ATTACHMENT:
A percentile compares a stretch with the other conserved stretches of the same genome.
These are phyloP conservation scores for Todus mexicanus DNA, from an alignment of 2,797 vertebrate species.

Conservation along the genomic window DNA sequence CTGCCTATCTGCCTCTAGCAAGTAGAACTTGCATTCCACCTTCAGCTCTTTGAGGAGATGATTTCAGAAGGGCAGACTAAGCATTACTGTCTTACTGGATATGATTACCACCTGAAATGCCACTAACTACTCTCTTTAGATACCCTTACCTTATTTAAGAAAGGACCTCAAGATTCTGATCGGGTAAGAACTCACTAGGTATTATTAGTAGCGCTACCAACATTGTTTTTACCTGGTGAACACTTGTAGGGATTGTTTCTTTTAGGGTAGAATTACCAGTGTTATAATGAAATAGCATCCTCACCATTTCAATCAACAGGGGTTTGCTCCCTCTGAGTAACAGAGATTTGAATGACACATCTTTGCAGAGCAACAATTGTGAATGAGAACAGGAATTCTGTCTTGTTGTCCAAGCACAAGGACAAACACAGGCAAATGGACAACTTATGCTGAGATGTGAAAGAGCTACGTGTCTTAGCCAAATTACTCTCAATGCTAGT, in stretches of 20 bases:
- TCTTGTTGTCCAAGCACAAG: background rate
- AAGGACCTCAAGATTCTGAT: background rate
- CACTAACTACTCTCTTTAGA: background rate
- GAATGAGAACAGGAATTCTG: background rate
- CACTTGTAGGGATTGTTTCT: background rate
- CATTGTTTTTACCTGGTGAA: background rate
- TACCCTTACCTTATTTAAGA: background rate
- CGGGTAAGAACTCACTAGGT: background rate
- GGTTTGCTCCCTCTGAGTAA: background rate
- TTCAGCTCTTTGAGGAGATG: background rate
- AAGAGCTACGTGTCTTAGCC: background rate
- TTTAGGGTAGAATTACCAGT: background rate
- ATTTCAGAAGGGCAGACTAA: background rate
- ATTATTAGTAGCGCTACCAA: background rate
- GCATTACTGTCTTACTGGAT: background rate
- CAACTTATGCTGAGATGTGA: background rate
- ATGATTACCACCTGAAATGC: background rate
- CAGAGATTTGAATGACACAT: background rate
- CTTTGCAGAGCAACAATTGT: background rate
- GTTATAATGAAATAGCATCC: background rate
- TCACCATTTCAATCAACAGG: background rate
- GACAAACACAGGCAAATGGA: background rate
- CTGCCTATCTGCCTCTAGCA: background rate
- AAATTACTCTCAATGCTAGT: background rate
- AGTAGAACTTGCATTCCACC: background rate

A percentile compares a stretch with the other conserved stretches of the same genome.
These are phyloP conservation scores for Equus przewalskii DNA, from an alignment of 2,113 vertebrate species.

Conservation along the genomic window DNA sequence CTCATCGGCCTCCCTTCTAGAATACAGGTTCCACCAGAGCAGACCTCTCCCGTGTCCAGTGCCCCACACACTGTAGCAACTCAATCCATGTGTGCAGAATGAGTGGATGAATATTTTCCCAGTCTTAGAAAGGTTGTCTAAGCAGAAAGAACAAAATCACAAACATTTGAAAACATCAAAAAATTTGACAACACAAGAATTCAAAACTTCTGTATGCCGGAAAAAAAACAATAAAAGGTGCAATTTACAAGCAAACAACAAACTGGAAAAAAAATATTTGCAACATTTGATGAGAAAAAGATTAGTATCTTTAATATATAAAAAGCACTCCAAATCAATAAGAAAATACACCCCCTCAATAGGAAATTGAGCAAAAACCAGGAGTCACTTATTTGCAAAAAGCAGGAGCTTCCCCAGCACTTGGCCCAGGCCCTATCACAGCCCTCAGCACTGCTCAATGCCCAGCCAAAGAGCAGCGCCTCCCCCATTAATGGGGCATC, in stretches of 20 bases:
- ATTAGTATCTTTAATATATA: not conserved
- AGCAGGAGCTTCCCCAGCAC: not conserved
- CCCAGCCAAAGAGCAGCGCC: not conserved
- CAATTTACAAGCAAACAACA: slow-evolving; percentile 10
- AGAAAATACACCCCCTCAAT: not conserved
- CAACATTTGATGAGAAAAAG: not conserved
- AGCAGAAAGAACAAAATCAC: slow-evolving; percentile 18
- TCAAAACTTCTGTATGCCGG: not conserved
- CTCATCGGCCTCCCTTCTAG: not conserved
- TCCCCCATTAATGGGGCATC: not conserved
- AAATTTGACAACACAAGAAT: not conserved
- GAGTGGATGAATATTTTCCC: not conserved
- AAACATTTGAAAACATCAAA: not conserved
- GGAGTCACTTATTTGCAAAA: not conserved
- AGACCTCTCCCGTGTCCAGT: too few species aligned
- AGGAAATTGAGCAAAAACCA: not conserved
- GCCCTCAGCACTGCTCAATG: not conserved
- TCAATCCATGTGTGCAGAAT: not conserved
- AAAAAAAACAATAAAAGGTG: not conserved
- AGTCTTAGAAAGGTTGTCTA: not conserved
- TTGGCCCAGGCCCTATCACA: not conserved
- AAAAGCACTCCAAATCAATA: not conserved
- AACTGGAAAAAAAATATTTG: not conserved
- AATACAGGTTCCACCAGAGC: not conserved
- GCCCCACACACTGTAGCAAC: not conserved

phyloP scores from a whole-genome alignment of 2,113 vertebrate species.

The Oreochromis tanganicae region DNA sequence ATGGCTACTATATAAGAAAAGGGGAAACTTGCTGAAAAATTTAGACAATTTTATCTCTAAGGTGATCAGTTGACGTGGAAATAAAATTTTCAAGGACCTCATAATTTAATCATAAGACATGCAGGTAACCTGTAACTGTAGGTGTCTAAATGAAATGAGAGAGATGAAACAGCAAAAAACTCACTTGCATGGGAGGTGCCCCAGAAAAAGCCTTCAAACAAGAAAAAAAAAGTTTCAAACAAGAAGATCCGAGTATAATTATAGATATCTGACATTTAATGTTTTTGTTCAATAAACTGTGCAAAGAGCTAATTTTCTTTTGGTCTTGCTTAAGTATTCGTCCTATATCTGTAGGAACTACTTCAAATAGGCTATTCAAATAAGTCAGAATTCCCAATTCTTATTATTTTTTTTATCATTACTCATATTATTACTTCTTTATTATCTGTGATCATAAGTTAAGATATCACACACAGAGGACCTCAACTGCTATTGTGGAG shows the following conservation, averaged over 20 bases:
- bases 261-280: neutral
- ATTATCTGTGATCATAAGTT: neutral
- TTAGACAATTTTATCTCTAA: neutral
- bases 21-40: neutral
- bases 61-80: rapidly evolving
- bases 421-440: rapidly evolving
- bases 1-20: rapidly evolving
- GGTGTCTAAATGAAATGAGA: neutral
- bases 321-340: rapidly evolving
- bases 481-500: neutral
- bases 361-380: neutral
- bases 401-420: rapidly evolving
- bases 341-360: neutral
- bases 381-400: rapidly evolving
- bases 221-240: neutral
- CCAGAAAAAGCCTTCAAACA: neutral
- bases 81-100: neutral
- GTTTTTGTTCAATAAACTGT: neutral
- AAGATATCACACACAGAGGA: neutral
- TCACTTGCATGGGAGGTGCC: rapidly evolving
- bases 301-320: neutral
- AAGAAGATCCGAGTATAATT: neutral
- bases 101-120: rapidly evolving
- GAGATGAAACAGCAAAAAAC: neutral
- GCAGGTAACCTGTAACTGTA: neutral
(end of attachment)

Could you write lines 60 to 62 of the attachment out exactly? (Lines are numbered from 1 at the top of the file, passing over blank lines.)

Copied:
- ATTATCTGTGATCATAAGTT: neutral
- TTAGACAATTTTATCTCTAA: neutral
- bases 21-40: neutral